Also known as: Soft spot - bulging and Bulging fontanelles
- The fontanelle in the back of the head (posterior fontanelle) most often closes by the time an infant is 1 to 2 months old.
- The fontanelle at the top of the head (anterior fontanelle) most often closes between 7 to 19 months.
- Does the "soft spot" return to normal appearance when the infant is calm or head-up?
- Does it bulge all the time or does it come and go?
- When did you first notice this?
- Which fontanelles bulge (top of the head, back of the head, or other)?
- Are all the fontanelles bulging?
- What other symptoms are present (such as fever, irritability, or lethargy)?
A bulging fontanelle is an outward curving of an infant's soft spot (fontanelle).
The skull is made up of many bones, 8 in the skull itself and 14 in the face area. They join together to form a solid, bony cavity that protects and supports the brain. The areas where the bones join together are called the sutures.
The bones are not joined together firmly at birth. This allows the head to change shape to help it pass through the birth canal. The sutures get minerals added to them over time and harden, firmly joining the skull bones together.
In an infant, the space where two sutures join forms a membrane-covered "soft spot" called a fontanelle (fontanel). The fontanelles allow for growth of the brain and skull during an infant's first year.
There are normally several fontanelles on a newborn's skull. They are located mainly at the top, back, and sides of the head. Like the sutures, fontanelles harden over time and become closed, solid bony areas.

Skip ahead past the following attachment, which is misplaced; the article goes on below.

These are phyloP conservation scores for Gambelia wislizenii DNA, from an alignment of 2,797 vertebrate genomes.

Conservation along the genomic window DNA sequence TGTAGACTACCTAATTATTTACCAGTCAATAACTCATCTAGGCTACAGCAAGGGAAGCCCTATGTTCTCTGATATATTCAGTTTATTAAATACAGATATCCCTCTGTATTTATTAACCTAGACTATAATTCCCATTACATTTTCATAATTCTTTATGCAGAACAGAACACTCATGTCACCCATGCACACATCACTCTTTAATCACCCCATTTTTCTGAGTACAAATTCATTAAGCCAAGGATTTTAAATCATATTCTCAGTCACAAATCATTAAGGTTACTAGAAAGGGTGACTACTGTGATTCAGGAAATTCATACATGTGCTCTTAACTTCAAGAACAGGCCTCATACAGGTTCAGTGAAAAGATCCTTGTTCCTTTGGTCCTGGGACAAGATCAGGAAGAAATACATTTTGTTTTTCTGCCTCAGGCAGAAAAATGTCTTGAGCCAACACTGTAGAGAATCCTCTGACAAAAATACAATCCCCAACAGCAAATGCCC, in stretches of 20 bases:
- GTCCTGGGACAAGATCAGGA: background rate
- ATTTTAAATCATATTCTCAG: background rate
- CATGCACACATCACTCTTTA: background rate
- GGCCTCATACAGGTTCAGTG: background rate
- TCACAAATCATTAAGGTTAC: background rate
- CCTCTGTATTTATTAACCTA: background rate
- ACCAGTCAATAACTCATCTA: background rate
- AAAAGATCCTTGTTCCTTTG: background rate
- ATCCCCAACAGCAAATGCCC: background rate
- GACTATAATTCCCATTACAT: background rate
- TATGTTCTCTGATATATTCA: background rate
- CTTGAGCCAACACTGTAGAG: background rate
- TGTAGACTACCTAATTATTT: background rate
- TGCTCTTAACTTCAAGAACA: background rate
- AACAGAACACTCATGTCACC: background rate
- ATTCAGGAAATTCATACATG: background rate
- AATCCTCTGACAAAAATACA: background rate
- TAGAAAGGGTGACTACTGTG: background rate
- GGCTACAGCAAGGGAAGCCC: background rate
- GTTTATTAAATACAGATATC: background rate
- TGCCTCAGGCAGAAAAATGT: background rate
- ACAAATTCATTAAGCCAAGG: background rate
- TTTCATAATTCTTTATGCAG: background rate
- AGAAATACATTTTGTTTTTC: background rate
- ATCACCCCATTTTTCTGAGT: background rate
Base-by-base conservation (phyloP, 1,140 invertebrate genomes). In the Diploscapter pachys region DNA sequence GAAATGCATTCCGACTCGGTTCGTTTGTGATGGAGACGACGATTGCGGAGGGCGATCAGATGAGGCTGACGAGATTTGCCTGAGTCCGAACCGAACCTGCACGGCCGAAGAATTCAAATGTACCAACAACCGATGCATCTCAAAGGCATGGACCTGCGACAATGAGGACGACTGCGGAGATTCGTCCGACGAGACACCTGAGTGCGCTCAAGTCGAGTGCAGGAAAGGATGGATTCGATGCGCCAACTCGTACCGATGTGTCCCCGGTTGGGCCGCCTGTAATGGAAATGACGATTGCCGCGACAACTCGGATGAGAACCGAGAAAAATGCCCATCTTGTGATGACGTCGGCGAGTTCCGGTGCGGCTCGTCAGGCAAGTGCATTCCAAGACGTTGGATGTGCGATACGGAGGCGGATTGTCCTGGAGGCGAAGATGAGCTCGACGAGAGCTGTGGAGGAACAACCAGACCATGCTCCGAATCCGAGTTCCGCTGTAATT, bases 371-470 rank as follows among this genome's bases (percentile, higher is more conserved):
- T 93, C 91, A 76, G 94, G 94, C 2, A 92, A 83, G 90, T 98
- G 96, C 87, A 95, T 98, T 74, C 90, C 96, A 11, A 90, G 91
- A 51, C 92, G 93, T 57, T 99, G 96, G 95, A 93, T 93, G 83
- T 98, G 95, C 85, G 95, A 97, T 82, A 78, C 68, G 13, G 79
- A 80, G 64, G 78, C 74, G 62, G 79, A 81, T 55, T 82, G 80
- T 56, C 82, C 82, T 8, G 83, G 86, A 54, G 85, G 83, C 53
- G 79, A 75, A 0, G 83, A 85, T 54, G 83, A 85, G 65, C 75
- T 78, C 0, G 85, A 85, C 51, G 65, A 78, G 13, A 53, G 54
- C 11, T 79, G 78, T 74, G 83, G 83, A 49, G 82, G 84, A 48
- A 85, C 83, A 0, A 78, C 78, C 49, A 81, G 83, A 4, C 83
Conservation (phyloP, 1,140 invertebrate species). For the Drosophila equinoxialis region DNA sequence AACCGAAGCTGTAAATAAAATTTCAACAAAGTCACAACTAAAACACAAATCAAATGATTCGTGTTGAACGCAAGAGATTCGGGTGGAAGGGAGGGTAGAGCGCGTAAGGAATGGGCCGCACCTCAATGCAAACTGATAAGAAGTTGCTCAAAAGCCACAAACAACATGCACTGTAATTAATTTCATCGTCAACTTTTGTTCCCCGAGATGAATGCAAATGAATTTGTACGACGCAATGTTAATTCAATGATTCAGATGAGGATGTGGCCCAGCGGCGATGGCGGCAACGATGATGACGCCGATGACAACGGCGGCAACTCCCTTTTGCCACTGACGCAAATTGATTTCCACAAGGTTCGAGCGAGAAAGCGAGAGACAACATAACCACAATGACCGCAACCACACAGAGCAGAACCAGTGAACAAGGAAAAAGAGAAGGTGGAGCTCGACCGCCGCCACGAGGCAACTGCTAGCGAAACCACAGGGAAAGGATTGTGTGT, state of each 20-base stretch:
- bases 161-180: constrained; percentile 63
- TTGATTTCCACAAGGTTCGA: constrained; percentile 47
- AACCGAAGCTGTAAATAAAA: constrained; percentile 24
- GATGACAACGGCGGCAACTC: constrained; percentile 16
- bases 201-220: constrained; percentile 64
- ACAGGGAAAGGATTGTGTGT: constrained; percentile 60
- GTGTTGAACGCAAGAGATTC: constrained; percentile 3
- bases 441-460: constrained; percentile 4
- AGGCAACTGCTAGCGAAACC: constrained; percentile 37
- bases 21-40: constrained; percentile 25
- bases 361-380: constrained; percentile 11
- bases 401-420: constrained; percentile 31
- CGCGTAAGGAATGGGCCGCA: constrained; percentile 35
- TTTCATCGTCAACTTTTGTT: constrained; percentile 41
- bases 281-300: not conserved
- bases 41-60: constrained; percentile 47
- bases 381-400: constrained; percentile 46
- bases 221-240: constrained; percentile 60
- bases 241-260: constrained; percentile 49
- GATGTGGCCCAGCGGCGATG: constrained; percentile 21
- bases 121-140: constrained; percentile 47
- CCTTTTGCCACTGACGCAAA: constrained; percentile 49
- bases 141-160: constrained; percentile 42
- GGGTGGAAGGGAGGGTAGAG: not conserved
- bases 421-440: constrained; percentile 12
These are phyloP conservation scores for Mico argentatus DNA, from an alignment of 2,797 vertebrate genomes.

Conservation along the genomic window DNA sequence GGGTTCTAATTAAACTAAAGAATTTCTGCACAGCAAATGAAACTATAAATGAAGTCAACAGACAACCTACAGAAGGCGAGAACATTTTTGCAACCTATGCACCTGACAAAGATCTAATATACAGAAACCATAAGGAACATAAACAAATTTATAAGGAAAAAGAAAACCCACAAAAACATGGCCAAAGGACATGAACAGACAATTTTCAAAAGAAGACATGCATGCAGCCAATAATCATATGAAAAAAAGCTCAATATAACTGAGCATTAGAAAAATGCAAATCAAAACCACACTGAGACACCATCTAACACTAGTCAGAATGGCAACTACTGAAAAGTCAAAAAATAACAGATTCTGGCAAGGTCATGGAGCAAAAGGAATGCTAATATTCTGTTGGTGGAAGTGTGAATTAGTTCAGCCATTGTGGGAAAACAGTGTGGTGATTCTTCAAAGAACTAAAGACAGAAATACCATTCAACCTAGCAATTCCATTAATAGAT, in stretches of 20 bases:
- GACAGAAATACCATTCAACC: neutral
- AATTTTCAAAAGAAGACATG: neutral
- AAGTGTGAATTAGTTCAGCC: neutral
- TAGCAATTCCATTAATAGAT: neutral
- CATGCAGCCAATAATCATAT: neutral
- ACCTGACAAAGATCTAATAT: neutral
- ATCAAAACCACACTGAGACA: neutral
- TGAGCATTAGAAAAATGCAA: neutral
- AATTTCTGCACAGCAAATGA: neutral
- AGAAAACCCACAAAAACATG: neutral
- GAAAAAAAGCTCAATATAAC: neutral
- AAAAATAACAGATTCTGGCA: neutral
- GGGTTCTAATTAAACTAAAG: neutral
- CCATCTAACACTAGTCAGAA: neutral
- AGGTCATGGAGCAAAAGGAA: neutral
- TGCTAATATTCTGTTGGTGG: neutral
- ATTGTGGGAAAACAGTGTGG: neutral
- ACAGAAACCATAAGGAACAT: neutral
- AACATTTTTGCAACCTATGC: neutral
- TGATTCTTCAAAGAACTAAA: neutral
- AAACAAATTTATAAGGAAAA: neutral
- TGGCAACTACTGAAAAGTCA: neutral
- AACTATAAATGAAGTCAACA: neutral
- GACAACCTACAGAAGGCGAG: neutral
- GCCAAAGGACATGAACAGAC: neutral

The fontanelles should feel firm and very slightly curved inward to the touch. A tense or bulging fontanelle occurs when fluid builds up in the brain or the brain swells, causing increased pressure inside the skull.
When the infant is crying, lying down, or vomiting, the fontanelles may look like they are bulging. However, they should return to normal when the infant is in a calm, head-up position.
If the fontanelle returns to normal appearance when the child is calm and head-up, it is not a truly bulging fontanelle.
When to Contact a Medical Professional
Immediate, emergency care is needed for any infant who has a truly bulging fontanelle, especially if it occurs along with fever or excess drowsiness.
What to Expect at Your Office Visit
The provider will perform a physical exam and ask questions about the child's medical history, such as:
Diagnostic tests that may be done are:
Carlo W. The newborn infant. In: Kliegman RM, Behrman RE, Jenson HB, Stanton BF, eds. Nelson Textbook of Pediatrics. 19th ed. Philadelphia, PA: Elsevier Saunders; 2011:chap 88.
- Review date:
- May 02, 2015
- Reviewed by:
- Neil K. Kaneshiro, MD, MHA, Clinical Assistant Professor of Pediatrics, University of Washington School of Medicine, Seattle, WA. Also reviewed by David Zieve, MD, MHA, Isla Ogilvie, PhD, and the A.D.A.M. Editorial team.
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